Regulatory and policy-making actions have the potential to affect health behaviors. Previous studies have shown that childhood obesity can be altered with a community-based approach. The data collected from our survey and interviews show that, although the majority of the school kiosk owners in this region of Chile have a general recognition of food regulation laws, particularly "La Composición Nutricional de los Alimentos y Su Publicidad" (20.606), most school kiosk owners lack an understanding of its exact content, and most importantly, the role they play in promoting healthier food options in the schools. Results from the narrative literature view show that regulation of food marketing to students should put an end to certain advertising methods. We believe the available evidence suggests that awareness campaigns and educational programs should target students, families, school administration and kiosk owners alike.In addition, food regulation laws, to have the intended effect, must be consistently implemented, which would require continual and thorough follow-up of the degree of implementation. Effective implementation of this food regulation would be likely to encourage healthier lifestyle choices, particularly pertaining to food products lower in salt, sugar, and fat.9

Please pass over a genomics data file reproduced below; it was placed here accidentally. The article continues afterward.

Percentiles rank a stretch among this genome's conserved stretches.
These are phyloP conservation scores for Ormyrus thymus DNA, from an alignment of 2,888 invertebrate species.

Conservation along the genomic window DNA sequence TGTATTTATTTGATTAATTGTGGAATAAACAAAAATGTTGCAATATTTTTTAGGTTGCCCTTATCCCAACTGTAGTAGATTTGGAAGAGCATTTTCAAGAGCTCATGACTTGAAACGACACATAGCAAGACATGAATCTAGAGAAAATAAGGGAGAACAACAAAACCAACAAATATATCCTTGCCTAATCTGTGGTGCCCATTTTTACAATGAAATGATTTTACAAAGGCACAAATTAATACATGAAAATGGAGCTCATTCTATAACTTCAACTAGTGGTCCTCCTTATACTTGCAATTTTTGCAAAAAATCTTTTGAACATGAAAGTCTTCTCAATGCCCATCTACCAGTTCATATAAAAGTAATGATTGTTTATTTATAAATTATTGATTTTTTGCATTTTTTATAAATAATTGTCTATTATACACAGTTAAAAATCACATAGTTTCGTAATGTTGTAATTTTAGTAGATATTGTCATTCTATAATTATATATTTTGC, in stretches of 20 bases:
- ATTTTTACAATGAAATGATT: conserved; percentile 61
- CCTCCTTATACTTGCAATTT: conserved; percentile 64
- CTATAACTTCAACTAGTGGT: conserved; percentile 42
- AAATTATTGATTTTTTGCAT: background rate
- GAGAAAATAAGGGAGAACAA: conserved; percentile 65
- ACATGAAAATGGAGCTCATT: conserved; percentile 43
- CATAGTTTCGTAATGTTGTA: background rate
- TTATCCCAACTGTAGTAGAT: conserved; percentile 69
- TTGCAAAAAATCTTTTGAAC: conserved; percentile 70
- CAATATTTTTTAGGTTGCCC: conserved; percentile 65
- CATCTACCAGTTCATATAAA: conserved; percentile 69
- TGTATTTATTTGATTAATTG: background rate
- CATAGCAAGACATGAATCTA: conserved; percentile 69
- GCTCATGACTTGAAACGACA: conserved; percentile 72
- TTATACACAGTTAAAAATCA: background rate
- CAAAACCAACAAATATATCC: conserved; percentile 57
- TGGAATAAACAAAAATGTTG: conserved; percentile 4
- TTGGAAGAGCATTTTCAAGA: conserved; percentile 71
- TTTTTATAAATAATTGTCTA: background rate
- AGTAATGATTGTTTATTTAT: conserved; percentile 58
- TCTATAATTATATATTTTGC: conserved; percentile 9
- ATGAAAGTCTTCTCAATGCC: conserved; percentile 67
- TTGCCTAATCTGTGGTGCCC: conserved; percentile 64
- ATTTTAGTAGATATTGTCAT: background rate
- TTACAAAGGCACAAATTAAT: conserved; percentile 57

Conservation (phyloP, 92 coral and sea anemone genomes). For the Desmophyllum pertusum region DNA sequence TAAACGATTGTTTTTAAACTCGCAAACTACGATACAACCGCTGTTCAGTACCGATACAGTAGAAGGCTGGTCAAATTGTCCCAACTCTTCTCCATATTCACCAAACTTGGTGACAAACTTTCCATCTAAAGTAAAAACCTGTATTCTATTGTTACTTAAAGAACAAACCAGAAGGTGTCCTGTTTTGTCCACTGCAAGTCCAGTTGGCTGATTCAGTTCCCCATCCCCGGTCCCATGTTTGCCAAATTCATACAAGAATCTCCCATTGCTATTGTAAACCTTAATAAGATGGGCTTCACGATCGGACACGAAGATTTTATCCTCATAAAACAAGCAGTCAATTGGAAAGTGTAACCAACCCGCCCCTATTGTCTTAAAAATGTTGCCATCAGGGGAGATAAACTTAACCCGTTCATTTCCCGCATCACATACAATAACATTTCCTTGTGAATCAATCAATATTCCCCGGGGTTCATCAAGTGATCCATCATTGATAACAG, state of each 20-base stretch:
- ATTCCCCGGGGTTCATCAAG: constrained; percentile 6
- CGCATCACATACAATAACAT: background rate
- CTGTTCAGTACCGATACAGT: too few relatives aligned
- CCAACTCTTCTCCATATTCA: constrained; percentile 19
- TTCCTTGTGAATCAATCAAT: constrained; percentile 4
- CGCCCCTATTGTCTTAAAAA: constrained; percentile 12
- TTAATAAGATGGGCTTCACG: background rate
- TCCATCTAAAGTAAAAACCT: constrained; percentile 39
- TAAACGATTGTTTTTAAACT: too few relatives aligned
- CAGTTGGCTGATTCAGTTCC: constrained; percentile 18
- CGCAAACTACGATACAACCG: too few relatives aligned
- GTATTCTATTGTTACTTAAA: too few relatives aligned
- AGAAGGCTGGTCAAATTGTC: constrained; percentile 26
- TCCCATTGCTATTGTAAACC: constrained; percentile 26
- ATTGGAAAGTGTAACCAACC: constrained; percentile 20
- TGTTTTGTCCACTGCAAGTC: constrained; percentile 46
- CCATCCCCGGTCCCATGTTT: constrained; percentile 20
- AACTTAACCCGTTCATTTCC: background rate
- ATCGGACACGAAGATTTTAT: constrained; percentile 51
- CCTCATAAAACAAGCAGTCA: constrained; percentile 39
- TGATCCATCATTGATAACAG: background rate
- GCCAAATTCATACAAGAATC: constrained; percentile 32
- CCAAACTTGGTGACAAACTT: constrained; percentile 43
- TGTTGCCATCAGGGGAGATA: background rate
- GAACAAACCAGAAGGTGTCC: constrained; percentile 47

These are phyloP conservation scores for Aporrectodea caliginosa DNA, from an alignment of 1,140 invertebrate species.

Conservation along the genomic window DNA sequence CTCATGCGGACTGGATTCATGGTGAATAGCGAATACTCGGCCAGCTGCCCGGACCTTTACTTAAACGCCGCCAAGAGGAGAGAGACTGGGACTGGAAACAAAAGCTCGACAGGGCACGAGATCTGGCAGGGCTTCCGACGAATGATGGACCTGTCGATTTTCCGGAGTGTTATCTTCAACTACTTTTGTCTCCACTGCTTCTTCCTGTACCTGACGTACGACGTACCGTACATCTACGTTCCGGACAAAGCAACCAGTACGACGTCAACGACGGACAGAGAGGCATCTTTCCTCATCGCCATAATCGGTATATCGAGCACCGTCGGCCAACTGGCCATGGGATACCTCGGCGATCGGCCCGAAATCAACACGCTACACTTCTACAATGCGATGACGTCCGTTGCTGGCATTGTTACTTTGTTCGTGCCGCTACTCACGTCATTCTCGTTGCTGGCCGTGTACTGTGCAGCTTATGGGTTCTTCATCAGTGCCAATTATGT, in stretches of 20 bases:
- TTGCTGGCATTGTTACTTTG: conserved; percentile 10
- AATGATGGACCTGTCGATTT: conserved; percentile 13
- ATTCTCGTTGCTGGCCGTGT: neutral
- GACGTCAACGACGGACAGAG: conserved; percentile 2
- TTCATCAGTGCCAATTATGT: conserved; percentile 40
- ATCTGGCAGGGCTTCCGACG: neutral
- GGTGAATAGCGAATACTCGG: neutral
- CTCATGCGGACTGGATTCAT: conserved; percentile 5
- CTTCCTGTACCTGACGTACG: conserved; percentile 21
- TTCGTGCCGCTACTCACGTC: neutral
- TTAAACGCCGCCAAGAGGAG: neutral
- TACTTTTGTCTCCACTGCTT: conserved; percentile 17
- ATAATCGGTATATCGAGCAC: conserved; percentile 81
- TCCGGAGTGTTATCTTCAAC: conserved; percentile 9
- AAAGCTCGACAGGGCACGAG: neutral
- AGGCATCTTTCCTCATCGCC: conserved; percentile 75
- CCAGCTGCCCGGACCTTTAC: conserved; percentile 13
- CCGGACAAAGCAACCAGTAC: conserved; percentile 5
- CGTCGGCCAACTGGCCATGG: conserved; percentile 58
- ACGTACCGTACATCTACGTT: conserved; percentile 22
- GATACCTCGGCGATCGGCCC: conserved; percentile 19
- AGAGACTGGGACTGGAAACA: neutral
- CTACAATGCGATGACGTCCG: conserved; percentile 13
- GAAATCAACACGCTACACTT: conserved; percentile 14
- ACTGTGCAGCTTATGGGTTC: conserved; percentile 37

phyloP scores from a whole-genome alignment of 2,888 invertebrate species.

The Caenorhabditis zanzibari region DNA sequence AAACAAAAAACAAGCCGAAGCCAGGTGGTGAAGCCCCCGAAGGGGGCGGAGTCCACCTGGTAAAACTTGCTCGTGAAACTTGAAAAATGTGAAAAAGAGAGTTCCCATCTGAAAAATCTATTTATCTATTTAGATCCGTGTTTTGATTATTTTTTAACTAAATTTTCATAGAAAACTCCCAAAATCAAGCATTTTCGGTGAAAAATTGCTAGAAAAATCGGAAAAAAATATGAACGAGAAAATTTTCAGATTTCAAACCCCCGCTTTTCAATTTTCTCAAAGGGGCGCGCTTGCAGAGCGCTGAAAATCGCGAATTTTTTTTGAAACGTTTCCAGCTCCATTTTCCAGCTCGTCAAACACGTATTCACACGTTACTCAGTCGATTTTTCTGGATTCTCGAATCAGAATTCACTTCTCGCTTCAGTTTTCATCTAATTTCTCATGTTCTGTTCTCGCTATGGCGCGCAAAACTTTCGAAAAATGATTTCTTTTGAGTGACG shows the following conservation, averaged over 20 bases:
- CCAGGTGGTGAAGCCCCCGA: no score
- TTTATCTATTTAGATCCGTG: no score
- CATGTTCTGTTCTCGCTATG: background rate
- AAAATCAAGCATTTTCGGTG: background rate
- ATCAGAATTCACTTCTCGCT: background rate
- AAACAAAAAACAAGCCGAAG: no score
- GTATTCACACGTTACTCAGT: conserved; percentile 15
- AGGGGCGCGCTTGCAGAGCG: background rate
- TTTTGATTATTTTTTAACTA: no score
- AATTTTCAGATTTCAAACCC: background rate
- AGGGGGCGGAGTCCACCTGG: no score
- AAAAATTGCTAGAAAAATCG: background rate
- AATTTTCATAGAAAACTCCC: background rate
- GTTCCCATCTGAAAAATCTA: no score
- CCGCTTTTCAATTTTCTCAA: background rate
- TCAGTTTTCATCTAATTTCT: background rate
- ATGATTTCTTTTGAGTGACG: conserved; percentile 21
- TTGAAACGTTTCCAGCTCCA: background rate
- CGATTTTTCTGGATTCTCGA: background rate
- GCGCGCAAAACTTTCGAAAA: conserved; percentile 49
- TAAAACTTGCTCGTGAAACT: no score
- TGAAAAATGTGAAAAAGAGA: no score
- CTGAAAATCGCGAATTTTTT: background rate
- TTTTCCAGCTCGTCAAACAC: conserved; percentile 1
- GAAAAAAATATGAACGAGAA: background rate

Unfortunately, the results of this study demonstrate that unhealthful food choices continue to be readily accessible to students, despite the presence of school kiosks that should be operating in a manner consistent with the requirements of the new Chilean laws. All available evidence suggests that students prefer unhealthful food options, and will continue to purchase them if they are available.
J. D. Goodyear, PhD, Associate Director,Public Health Studies at
Johns Hopkins University for his support and critical review of this work.
Daniela Pérez Ossa;
Universidad Arturo Prat Arica,Chile
and Universidad de Tarapacá, for her expertise and translation contributions.
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Cited by (1)